A new study has tripled the amount of fresh groundwater in California that could be used for drinking and irrigation.
In a study published in the Proceedings of the National Academy of Sciences, the Stanford University authors find evidence of groundwater aquifers as deep as 3,000 meters in eight Central Valley and coastal counties. That’s good news for a state in the grips of a long-standing drought.
The rub is that oil and gas projects are common in the same areas, raising new concerns about the potential for contamination.
“In the Central Valley alone, fresh groundwater volumes can be increased almost threefold, and useable groundwater volumes can be increased fourfold if we extend depths to 3,000 meters,” the study notes. “However, some of these deep groundwater resources are vulnerable to contamination from oil/gas and other human activities. Our findings provide the first estimates, to our knowledge, of underground sources of drinking water depths and volumes in California and show the need to better characterize and protect deep groundwater aquifers.”
The study found oil and gas activity in seven of the eight counties covered in the survey. Although most of the activity was light, in Kern County in the Central Valley between 15% and 19% of oil and gas projects were occurring in freshwater zones, a report at Inside Climate News said.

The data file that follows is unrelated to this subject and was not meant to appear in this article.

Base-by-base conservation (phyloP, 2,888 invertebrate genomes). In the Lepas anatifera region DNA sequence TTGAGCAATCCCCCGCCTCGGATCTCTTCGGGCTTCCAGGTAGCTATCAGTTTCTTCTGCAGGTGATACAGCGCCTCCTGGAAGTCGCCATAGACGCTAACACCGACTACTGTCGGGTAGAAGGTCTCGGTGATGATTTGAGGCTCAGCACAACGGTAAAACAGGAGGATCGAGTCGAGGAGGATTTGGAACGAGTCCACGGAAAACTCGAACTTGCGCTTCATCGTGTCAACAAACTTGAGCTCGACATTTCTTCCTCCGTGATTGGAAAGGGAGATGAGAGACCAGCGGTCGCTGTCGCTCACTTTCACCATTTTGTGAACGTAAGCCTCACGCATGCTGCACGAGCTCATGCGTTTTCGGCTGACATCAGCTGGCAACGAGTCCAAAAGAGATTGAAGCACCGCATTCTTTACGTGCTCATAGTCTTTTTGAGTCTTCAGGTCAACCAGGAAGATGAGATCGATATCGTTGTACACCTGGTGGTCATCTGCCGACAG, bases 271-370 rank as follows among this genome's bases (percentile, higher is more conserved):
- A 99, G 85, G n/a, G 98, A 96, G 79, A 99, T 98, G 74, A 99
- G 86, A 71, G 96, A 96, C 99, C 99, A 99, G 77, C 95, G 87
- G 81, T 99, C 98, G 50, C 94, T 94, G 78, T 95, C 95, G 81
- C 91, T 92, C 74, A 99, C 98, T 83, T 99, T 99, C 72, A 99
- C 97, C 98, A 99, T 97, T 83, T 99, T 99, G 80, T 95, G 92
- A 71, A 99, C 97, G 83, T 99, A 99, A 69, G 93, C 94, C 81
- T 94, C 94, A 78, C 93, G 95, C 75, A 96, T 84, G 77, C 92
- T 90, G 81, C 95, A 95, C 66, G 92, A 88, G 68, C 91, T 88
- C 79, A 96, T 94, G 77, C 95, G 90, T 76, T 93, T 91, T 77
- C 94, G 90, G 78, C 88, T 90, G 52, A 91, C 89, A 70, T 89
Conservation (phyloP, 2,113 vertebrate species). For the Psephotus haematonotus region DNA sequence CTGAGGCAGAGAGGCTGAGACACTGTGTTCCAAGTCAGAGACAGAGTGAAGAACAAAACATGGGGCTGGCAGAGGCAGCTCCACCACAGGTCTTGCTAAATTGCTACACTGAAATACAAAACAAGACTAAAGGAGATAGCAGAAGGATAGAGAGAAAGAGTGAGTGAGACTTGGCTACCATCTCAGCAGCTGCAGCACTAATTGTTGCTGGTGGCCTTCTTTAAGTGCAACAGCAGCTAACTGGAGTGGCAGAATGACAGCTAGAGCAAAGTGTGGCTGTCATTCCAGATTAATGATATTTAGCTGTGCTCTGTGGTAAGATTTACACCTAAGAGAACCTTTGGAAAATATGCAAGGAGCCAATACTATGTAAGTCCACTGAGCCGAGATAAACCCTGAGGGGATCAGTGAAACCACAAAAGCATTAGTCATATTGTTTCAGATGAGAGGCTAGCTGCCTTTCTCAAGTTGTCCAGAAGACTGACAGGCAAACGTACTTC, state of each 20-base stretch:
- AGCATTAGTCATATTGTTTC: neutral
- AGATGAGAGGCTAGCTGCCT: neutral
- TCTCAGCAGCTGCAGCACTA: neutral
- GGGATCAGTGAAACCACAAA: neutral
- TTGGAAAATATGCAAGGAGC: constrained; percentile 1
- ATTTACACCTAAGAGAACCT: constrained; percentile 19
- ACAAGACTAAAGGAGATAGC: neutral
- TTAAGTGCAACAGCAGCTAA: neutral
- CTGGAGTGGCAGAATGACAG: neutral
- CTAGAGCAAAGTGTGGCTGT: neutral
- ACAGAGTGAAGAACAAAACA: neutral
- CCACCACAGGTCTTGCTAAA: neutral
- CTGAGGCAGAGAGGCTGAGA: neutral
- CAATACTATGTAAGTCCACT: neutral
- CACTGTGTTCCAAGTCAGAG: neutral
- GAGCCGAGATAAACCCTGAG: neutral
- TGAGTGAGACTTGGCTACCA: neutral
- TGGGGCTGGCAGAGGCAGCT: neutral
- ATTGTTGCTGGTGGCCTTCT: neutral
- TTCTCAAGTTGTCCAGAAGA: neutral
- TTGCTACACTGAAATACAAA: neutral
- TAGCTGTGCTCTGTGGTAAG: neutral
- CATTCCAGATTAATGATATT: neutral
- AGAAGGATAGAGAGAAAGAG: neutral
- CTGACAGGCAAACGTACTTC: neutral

Robert B. Jackson, one of the two authors, told the website, “We don’t know what effect oil and gas activity has had on groundwater resources, and one reason to highlight this intersection is to consider if we need additional safeguards on this water.”
Longstanding concerns about fracking
One worry in California, as in a number of other states, is that hydraulic fracturing, or fracking, can pollute underground water supplies. The Environmental Protection Agency issued a report in March concluding the practice had in certain instances affected drinking water supplies. The EPA said the number of cases of contamination was small when compared to the number of fracking wells.
California decided against an outright ban on fracking and instead imposed some of the toughest regulations in the country on oil producers to guard against contamination.
Still, the proximity of oil and gas operations to supplies of fresh water is potentially troubling. An earlier report by Inside Climate News found that fracking in relatively shallow groundwater supplies in Wyoming left chemicals related to fracking operations in the water.
The industry has argued that fracking typically occurs much deeper than aquifers supplying drinking water. However, this new research points to underground sources of drinking water — water with a higher saline content that could still be used for drinking water with some treatment — deeper than typical freshwater supplies.
Jackson said that past studies looked only at shallow water reserves because scientists didn’t think freshwater would be found at great depths. This study, he said, indicates that fresh water is “surprisingly abundant at deeper depths.”
While there are apparently ample water reserves deep in the ground, not much is known about the impact of oil and gas operations on water quality. The authors of the study said it’s “rarely possible” to know because there is little or no monitoring of water beyond the 100-meter mark, the depth of a typical domestic well.
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